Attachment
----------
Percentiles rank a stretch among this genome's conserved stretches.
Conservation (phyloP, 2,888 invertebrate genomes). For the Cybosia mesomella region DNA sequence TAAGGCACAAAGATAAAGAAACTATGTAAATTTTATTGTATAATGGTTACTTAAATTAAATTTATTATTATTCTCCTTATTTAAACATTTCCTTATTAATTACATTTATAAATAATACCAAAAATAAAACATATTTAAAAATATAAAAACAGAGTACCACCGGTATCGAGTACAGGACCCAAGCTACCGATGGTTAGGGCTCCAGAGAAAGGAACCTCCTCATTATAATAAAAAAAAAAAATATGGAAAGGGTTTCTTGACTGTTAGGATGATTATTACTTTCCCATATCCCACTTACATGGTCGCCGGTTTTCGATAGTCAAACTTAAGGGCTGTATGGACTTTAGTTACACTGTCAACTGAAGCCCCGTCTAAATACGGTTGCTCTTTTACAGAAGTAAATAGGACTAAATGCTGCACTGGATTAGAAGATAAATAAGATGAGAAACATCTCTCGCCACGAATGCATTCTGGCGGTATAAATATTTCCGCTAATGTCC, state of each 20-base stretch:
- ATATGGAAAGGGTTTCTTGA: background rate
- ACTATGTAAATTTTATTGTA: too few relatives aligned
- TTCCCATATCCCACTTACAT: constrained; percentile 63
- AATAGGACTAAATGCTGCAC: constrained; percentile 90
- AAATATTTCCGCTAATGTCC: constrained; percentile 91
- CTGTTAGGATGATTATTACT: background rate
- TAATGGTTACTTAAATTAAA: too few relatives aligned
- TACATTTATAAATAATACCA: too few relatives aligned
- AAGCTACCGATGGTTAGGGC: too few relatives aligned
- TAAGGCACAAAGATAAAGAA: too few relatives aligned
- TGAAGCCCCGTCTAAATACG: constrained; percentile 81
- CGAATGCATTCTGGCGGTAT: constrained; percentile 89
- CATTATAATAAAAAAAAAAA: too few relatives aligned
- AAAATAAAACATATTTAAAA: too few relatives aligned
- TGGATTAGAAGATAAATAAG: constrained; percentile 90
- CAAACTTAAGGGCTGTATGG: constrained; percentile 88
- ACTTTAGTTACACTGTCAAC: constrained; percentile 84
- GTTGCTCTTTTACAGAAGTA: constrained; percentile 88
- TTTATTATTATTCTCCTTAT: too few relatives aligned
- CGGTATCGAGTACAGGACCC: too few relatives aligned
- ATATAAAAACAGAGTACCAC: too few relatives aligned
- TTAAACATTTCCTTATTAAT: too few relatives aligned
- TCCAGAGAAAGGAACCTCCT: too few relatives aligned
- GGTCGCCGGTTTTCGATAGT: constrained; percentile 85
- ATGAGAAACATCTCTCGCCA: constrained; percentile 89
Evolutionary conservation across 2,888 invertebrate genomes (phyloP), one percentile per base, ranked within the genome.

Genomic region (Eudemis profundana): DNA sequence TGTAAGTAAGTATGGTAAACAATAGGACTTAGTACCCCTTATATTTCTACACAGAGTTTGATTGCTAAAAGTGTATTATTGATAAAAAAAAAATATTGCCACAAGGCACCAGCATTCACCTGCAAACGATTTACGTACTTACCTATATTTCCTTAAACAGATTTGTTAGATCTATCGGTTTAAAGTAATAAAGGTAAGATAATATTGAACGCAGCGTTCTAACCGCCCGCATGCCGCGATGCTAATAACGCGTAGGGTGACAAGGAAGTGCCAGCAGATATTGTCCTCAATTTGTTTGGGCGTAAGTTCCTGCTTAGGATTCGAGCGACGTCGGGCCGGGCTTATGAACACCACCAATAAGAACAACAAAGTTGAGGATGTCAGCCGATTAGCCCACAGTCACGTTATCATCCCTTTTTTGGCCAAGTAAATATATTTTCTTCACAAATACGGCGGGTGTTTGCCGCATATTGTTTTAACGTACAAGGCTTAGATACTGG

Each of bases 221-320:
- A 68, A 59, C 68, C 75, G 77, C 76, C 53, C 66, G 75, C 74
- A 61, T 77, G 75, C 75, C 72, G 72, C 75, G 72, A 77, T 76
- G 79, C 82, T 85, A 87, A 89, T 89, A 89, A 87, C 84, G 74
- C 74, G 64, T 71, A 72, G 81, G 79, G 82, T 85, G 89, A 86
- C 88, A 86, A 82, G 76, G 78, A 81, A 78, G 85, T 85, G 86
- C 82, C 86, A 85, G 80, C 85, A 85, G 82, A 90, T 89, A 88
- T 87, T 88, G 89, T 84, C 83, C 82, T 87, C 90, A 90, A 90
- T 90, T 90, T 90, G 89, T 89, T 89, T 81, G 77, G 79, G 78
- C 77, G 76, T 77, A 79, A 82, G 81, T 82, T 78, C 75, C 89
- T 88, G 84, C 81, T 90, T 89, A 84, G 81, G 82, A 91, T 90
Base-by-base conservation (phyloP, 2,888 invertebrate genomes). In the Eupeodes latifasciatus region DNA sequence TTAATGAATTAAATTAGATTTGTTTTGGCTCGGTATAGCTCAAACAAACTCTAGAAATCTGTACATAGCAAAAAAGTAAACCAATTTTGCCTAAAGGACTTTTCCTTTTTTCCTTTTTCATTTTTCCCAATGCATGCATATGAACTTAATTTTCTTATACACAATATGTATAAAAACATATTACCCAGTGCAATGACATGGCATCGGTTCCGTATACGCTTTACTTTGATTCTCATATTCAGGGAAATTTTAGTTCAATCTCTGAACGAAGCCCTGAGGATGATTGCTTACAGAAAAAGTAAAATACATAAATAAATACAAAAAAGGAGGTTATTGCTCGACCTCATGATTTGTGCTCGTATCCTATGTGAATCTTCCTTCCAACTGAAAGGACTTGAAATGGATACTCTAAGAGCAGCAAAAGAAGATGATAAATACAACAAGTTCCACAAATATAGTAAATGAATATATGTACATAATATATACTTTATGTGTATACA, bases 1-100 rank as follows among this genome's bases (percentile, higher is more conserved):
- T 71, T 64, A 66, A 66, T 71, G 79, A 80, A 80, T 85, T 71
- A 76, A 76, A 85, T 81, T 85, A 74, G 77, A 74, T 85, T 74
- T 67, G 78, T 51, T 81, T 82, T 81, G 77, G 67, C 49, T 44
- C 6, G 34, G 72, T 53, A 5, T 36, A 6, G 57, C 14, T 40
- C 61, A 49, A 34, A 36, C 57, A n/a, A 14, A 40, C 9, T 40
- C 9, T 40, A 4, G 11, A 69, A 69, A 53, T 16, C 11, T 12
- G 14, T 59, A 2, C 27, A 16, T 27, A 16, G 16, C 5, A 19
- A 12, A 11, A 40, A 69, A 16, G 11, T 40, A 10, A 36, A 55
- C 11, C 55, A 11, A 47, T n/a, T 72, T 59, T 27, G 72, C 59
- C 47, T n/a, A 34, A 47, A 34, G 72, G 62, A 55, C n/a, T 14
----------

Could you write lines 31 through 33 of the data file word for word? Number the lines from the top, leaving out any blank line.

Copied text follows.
- A 68, A 59, C 68, C 75, G 77, C 76, C 53, C 66, G 75, C 74
- A 61, T 77, G 75, C 75, C 72, G 72, C 75, G 72, A 77, T 76
- G 79, C 82, T 85, A 87, A 89, T 89, A 89, A 87, C 84, G 74